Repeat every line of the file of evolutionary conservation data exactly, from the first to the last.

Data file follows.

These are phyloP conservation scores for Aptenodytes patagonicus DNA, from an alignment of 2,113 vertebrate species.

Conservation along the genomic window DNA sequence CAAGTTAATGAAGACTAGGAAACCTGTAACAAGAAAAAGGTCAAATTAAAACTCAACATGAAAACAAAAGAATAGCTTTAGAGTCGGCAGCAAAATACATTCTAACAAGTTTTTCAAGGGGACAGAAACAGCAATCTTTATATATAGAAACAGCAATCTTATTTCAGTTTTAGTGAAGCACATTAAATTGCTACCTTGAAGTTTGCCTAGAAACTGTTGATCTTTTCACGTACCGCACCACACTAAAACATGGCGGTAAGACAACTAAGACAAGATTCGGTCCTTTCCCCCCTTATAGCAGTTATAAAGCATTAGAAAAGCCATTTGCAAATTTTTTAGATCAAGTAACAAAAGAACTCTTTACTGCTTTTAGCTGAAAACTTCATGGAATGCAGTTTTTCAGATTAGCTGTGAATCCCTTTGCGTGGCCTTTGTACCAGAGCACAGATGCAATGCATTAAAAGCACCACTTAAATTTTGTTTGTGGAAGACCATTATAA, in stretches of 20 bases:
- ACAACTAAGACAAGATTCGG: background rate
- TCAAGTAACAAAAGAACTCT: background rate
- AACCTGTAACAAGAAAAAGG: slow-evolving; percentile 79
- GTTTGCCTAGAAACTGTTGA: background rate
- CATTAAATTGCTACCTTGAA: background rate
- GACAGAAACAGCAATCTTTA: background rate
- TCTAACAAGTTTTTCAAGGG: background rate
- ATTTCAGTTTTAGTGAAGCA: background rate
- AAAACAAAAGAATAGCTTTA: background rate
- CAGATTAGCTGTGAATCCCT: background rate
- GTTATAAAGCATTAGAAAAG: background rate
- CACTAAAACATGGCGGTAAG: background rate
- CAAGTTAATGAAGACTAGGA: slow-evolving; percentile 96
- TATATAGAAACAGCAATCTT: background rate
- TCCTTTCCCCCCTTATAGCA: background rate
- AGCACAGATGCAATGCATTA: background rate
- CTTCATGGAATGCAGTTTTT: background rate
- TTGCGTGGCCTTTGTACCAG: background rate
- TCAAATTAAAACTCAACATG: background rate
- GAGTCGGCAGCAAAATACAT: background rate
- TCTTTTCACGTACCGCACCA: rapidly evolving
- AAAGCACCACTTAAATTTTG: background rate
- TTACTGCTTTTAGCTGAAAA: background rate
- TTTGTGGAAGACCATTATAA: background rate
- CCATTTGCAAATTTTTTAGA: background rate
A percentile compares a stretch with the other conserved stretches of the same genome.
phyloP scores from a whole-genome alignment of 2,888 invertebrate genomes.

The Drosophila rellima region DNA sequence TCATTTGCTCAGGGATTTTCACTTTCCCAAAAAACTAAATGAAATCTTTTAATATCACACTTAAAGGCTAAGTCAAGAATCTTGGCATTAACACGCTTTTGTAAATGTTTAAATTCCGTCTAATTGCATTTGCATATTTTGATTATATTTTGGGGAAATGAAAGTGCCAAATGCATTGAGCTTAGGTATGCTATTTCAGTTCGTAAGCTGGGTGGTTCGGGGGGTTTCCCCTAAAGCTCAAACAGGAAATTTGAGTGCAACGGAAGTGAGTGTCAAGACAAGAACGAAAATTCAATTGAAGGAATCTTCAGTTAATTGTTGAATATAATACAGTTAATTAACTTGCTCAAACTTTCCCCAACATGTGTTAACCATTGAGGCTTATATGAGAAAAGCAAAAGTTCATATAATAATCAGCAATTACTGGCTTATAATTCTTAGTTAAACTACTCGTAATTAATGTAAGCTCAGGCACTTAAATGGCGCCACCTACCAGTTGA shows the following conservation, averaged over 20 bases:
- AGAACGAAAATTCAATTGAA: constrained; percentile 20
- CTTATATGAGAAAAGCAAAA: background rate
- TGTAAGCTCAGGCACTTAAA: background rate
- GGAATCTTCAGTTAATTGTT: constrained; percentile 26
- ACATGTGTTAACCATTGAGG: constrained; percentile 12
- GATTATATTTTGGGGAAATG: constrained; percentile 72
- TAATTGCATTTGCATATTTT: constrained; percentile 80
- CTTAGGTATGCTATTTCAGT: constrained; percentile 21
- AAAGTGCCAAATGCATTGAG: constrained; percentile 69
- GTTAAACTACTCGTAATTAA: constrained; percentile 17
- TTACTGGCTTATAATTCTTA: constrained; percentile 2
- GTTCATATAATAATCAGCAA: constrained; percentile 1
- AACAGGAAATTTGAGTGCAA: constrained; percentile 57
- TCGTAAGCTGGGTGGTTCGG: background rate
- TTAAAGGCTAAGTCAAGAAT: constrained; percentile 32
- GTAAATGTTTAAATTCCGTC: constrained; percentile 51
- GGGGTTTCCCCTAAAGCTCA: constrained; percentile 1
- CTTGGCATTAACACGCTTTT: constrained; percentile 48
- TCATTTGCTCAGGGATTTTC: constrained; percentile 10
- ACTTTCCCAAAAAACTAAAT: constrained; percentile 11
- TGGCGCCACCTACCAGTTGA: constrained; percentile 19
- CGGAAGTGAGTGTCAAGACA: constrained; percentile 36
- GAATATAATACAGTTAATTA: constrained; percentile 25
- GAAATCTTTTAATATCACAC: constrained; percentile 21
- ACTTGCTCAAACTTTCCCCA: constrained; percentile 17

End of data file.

These are phyloP conservation scores for Aptenodytes patagonicus DNA, from an alignment of 2,113 vertebrate species.

Conservation along the genomic window DNA sequence CAAGTTAATGAAGACTAGGAAACCTGTAACAAGAAAAAGGTCAAATTAAAACTCAACATGAAAACAAAAGAATAGCTTTAGAGTCGGCAGCAAAATACATTCTAACAAGTTTTTCAAGGGGACAGAAACAGCAATCTTTATATATAGAAACAGCAATCTTATTTCAGTTTTAGTGAAGCACATTAAATTGCTACCTTGAAGTTTGCCTAGAAACTGTTGATCTTTTCACGTACCGCACCACACTAAAACATGGCGGTAAGACAACTAAGACAAGATTCGGTCCTTTCCCCCCTTATAGCAGTTATAAAGCATTAGAAAAGCCATTTGCAAATTTTTTAGATCAAGTAACAAAAGAACTCTTTACTGCTTTTAGCTGAAAACTTCATGGAATGCAGTTTTTCAGATTAGCTGTGAATCCCTTTGCGTGGCCTTTGTACCAGAGCACAGATGCAATGCATTAAAAGCACCACTTAAATTTTGTTTGTGGAAGACCATTATAA, in stretches of 20 bases:
- ACAACTAAGACAAGATTCGG: background rate
- TCAAGTAACAAAAGAACTCT: background rate
- AACCTGTAACAAGAAAAAGG: slow-evolving; percentile 79
- GTTTGCCTAGAAACTGTTGA: background rate
- CATTAAATTGCTACCTTGAA: background rate
- GACAGAAACAGCAATCTTTA: background rate
- TCTAACAAGTTTTTCAAGGG: background rate
- ATTTCAGTTTTAGTGAAGCA: background rate
- AAAACAAAAGAATAGCTTTA: background rate
- CAGATTAGCTGTGAATCCCT: background rate
- GTTATAAAGCATTAGAAAAG: background rate
- CACTAAAACATGGCGGTAAG: background rate
- CAAGTTAATGAAGACTAGGA: slow-evolving; percentile 96
- TATATAGAAACAGCAATCTT: background rate
- TCCTTTCCCCCCTTATAGCA: background rate
- AGCACAGATGCAATGCATTA: background rate
- CTTCATGGAATGCAGTTTTT: background rate
- TTGCGTGGCCTTTGTACCAG: background rate
- TCAAATTAAAACTCAACATG: background rate
- GAGTCGGCAGCAAAATACAT: background rate
- TCTTTTCACGTACCGCACCA: rapidly evolving
- AAAGCACCACTTAAATTTTG: background rate
- TTACTGCTTTTAGCTGAAAA: background rate
- TTTGTGGAAGACCATTATAA: background rate
- CCATTTGCAAATTTTTTAGA: background rate
A percentile compares a stretch with the other conserved stretches of the same genome.
phyloP scores from a whole-genome alignment of 2,888 invertebrate genomes.

The Drosophila rellima region DNA sequence TCATTTGCTCAGGGATTTTCACTTTCCCAAAAAACTAAATGAAATCTTTTAATATCACACTTAAAGGCTAAGTCAAGAATCTTGGCATTAACACGCTTTTGTAAATGTTTAAATTCCGTCTAATTGCATTTGCATATTTTGATTATATTTTGGGGAAATGAAAGTGCCAAATGCATTGAGCTTAGGTATGCTATTTCAGTTCGTAAGCTGGGTGGTTCGGGGGGTTTCCCCTAAAGCTCAAACAGGAAATTTGAGTGCAACGGAAGTGAGTGTCAAGACAAGAACGAAAATTCAATTGAAGGAATCTTCAGTTAATTGTTGAATATAATACAGTTAATTAACTTGCTCAAACTTTCCCCAACATGTGTTAACCATTGAGGCTTATATGAGAAAAGCAAAAGTTCATATAATAATCAGCAATTACTGGCTTATAATTCTTAGTTAAACTACTCGTAATTAATGTAAGCTCAGGCACTTAAATGGCGCCACCTACCAGTTGA shows the following conservation, averaged over 20 bases:
- AGAACGAAAATTCAATTGAA: constrained; percentile 20
- CTTATATGAGAAAAGCAAAA: background rate
- TGTAAGCTCAGGCACTTAAA: background rate
- GGAATCTTCAGTTAATTGTT: constrained; percentile 26
- ACATGTGTTAACCATTGAGG: constrained; percentile 12
- GATTATATTTTGGGGAAATG: constrained; percentile 72
- TAATTGCATTTGCATATTTT: constrained; percentile 80
- CTTAGGTATGCTATTTCAGT: constrained; percentile 21
- AAAGTGCCAAATGCATTGAG: constrained; percentile 69
- GTTAAACTACTCGTAATTAA: constrained; percentile 17
- TTACTGGCTTATAATTCTTA: constrained; percentile 2
- GTTCATATAATAATCAGCAA: constrained; percentile 1
- AACAGGAAATTTGAGTGCAA: constrained; percentile 57
- TCGTAAGCTGGGTGGTTCGG: background rate
- TTAAAGGCTAAGTCAAGAAT: constrained; percentile 32
- GTAAATGTTTAAATTCCGTC: constrained; percentile 51
- GGGGTTTCCCCTAAAGCTCA: constrained; percentile 1
- CTTGGCATTAACACGCTTTT: constrained; percentile 48
- TCATTTGCTCAGGGATTTTC: constrained; percentile 10
- ACTTTCCCAAAAAACTAAAT: constrained; percentile 11
- TGGCGCCACCTACCAGTTGA: constrained; percentile 19
- CGGAAGTGAGTGTCAAGACA: constrained; percentile 36
- GAATATAATACAGTTAATTA: constrained; percentile 25
- GAAATCTTTTAATATCACAC: constrained; percentile 21
- ACTTGCTCAAACTTTCCCCA: constrained; percentile 17